The role of basal and myogenic factors in the transcriptional activation of utrophin promoter A: implications for therapeutic up-regulation in Duchenne muscular dystrophy.
Perkins KJ., Burton EA., Davies KE.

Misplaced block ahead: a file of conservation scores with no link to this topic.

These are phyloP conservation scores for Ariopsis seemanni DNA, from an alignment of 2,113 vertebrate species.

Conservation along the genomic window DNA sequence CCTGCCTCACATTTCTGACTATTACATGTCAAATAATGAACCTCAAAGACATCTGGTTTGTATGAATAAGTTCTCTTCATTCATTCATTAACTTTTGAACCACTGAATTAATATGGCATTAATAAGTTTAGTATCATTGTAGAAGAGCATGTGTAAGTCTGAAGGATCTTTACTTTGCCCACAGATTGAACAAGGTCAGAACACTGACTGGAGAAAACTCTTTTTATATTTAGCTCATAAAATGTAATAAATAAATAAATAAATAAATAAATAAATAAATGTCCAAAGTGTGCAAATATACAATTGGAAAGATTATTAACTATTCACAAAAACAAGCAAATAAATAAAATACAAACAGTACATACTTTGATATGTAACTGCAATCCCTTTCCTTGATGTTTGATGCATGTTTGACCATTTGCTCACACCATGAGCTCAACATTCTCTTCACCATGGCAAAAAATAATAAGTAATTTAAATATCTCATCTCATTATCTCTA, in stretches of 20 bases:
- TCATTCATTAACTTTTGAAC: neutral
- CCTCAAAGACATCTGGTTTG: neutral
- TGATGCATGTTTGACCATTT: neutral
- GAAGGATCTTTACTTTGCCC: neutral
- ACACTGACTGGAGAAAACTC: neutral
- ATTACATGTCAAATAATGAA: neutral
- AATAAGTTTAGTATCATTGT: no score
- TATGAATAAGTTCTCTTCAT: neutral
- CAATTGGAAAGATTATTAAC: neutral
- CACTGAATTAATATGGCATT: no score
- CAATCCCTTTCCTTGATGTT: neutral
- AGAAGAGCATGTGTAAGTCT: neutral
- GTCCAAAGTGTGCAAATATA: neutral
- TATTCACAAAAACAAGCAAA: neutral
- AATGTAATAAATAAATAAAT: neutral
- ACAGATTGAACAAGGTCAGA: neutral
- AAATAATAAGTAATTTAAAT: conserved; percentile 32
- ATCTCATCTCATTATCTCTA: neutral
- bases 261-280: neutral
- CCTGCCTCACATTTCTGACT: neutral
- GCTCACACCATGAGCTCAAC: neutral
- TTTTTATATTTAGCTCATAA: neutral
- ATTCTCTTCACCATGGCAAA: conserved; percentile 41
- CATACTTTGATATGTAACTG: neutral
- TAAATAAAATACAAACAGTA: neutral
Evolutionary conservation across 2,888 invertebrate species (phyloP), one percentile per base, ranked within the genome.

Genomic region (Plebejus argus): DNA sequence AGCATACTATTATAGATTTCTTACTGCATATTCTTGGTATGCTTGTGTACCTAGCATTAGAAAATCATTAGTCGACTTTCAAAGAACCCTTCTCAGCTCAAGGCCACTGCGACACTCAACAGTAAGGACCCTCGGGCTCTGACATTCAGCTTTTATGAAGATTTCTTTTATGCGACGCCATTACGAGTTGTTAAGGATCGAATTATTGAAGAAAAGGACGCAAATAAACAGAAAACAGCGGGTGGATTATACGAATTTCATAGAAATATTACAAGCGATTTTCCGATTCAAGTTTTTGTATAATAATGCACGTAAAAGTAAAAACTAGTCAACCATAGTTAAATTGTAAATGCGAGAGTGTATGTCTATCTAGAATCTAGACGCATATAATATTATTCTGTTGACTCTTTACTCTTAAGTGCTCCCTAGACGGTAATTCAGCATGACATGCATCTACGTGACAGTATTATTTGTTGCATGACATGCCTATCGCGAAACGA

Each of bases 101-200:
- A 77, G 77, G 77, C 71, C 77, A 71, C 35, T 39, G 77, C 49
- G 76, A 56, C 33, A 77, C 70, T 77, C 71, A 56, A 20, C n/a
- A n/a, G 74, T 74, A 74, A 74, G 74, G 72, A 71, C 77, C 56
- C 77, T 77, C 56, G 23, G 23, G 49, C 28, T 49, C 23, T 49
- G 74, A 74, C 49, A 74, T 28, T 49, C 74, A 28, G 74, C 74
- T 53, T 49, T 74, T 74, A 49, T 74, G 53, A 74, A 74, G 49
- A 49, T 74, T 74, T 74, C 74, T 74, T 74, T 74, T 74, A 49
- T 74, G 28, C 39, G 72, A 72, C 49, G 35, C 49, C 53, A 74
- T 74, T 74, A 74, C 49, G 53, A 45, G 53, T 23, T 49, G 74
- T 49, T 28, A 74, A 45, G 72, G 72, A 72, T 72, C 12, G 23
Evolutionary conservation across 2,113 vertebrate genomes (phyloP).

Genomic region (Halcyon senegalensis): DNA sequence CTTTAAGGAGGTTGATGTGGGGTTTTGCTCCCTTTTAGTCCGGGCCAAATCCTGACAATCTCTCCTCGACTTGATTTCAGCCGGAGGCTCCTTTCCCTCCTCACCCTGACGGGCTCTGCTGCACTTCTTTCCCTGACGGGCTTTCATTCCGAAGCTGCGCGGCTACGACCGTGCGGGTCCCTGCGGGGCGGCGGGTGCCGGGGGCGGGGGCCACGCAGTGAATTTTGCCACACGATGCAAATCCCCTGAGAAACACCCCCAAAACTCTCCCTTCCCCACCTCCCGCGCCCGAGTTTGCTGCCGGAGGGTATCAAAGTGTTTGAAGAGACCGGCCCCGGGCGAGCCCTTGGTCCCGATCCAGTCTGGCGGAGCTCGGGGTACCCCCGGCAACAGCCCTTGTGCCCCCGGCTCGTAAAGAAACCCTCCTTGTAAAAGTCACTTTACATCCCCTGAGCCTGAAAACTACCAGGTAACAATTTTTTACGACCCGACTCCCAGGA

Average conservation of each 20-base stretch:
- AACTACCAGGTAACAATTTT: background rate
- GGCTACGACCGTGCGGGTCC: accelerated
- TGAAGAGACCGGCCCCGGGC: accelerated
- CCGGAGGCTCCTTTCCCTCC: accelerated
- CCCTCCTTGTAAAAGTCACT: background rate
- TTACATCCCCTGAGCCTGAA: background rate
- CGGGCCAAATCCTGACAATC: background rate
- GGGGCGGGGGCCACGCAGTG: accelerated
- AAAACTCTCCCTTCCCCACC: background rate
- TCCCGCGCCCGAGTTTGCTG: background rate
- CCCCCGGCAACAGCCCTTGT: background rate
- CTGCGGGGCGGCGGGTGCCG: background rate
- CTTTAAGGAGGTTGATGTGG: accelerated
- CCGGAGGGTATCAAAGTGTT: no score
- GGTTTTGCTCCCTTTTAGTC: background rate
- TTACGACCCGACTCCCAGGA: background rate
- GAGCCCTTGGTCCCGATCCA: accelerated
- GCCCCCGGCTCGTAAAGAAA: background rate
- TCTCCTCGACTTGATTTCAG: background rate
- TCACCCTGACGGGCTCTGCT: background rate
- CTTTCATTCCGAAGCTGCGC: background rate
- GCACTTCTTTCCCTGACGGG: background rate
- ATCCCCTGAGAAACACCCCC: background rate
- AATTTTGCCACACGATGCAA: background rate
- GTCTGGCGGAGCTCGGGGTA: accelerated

Duchenne muscular dystrophy (DMD) is an X-linked recessive muscle wasting disease caused by the absence of a muscle cytoskeletal protein, dystrophin. Utrophin is the autosomal homologue of dystrophin. We previously demonstrated that overexpression of utrophin in the muscles of dystrophin-null transgenic mice completely prevented the phenotype arising from dystrophin deficiency. Two independently regulated promoters control utrophin expression and the upstream promoter (promoter A) is synaptically regulated in muscle. In this study, we have investigated basal regulation and myogenic induction of promoter A. Interactions between Ap2 and Sp1 and their cognate DNA motifs are critical for basal transcription from the minimal promoter region. During differentiation of C2C12 myoblasts in vitro, a 2-fold increase in A-utrophin mRNA level was observed. Expression of a reporter gene, whose transcription was driven by a 1.3 kb promoter A fragment, paralleled expression of the endogenous transcript. Myogenic induction mapped to a conserved upstream muscle-specific E-box, which was shown to bind myogenic regulatory factors, transactivating the promoter up to 18-fold in transient assays. This study provides a basis for further understanding the regulatory mechanisms that control utrophin expression in muscle and may facilitate the development of reagents to effect therapeutic up-regulation of utrophin in DMD.